Review and analysis of the major quantitative techniques available for assessing and predicting the status of fish populations. Demonstration and use of field and laboratory techniques and model verification; examples and case histories. Taught by Adkison. (Fall 2011)


    Estimation of Fish Abundance (FISH F621) (3 cr)
    Estimation of abundance of fish and other aquatic populations, using mark-recapture, line-transect, catch-effort and change-in-ratio techniques. Computer lab work and homework from actual and simulated populations. Taught by Quinn II. (Fall 2011)


    Quantitative Fish Population Dynamics II (FISH F622) (3 cr)
    Modeling fish population mortality, recruitment individual growth and fecundity. Models and assessment techniques for age- and length-structured populations. Biological reference points and management strategies derived from population and harvesting parameters. Computer lab work and homework with data from actual and simulated populations. Taught by Quinn II. (Sp 2011)

  5. Marine Ecosystems (MSL 652) (3 cr)
    This course is a synthesis of ecological processes that support the structure and functioning of marine ecosystems. Fundamentals of how populations interact with each other and their environment are reviewed. The mechanisms for maintaining marine communities and ecosystems over space and time are evaluated. The course considers principles of biogeography, ecological gradients, and biomes, as well as case studies for a few of the world's LMEs, with an emphasis on the Arctic, Bering Sea, GOA, Southern Ocean, and the world's major upwelling systems. Team-taught by Eckert and Kruse. (Fall 2011)


    Fisheries Oceanography (MSL 640) (4 cr)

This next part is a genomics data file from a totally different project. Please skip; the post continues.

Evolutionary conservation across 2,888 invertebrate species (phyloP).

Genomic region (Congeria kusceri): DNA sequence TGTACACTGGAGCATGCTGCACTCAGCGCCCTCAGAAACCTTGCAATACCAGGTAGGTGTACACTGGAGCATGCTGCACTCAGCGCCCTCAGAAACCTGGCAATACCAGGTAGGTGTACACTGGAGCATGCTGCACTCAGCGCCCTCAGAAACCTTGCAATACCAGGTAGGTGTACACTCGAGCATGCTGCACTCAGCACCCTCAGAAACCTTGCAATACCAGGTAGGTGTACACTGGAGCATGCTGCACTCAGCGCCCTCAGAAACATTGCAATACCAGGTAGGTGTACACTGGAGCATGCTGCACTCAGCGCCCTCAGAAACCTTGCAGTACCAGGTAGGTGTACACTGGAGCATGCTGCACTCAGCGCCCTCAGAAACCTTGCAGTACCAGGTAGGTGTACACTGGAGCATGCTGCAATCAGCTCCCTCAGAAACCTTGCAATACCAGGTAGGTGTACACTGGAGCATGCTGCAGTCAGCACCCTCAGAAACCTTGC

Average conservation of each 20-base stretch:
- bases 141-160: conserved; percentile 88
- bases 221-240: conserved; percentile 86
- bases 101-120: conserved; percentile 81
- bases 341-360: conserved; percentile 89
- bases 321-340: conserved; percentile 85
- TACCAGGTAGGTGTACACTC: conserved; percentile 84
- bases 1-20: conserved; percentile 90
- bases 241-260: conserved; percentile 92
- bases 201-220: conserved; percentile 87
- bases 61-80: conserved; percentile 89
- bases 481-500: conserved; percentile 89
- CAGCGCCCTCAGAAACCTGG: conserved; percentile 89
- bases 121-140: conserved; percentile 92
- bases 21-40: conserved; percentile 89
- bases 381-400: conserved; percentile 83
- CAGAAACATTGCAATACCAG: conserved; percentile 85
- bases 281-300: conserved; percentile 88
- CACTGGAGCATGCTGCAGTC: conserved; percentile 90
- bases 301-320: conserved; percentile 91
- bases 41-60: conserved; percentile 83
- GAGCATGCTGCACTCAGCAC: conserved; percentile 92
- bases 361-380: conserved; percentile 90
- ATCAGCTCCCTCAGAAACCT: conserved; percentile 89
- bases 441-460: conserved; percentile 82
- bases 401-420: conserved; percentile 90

Oceanography of marine processes affecting commercially important fisheries (finfish and shellfish). Interactions between fisheries resources and physical, biological, geological and chemical oceanography, as well as climatological, and meteorological conditions. Topics include recruitment, transport, natural mortality, predator-prey relationships, competition, distribution and abundance. Emphasis is on early life history of fishes. Applications to world's commercial fisheries are cited. Taught by Norcross. (Fall 2011)

  6. Innovative Approaches to Marine Ecosystems (IAME) (1 cr)
    This seminar will reinforce an integrative perspective through exploring different dimensions of marine ecosystem sustainability. Students will be tasked with picking topics at the beginning of the semester, and will select the dimensions to be explored in each week through facilitated discussion of published articles or through presentations by invited speakers. This course is a key activity to integrate students from different disciplines to work together on a common problem. Team-taught by Criddle and Hills. (Sp 2011)

  7. Regression and Analysis of Variance (STAT 401) (4 cr).
    Thorough study of multiple regression including multiple and partial correlation, the extra sum of squares principle, indicator variables, polynomial models, model selection techniques and assessment of underlying assumptions. Analysis of variance and covariance for multifactor studies in completely random and randomized complete block designs, multiple comparisons and orthogonal contrasts. Matrix concepts for linear models are taught as needed. (Fall 2011)

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©2010 SELMR | contact | Modified  12 January 2011.